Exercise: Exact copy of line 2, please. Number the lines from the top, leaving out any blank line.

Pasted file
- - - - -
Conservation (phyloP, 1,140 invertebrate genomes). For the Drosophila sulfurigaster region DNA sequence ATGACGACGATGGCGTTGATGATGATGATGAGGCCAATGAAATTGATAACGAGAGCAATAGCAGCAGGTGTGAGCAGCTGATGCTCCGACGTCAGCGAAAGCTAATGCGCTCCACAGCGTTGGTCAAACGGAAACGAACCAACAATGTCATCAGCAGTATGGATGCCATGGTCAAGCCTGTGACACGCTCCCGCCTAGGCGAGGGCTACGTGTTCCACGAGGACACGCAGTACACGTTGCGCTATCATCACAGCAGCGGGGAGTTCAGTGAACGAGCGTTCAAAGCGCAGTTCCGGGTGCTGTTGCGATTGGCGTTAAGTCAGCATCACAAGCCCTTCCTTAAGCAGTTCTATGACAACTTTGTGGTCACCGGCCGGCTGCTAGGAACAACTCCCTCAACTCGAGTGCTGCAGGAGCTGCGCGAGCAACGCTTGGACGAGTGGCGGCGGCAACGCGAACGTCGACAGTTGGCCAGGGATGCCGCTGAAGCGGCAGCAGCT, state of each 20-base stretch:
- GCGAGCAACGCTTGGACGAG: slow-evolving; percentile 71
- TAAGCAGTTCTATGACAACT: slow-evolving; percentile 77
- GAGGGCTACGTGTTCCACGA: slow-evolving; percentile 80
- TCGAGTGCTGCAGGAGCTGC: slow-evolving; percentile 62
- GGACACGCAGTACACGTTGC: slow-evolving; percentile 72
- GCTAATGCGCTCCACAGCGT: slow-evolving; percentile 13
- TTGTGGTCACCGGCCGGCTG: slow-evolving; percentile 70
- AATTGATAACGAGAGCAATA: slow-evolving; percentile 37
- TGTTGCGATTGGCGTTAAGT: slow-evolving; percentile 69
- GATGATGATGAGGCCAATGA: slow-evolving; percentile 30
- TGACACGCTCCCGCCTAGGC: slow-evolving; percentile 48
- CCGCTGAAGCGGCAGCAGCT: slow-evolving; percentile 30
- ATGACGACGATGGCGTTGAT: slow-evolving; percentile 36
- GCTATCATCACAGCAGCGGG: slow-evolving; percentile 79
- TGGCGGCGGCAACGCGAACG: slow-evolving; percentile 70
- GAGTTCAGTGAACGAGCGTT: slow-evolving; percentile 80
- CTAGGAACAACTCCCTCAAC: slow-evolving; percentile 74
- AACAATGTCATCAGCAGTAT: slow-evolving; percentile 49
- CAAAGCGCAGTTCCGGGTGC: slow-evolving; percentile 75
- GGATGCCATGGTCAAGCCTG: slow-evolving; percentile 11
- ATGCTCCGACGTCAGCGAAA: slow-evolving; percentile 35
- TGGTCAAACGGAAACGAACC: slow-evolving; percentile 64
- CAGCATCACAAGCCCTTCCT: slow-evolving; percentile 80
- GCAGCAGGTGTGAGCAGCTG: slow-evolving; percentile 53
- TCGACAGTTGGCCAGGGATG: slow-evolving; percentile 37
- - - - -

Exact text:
- GCGAGCAACGCTTGGACGAG: slow-evolving; percentile 71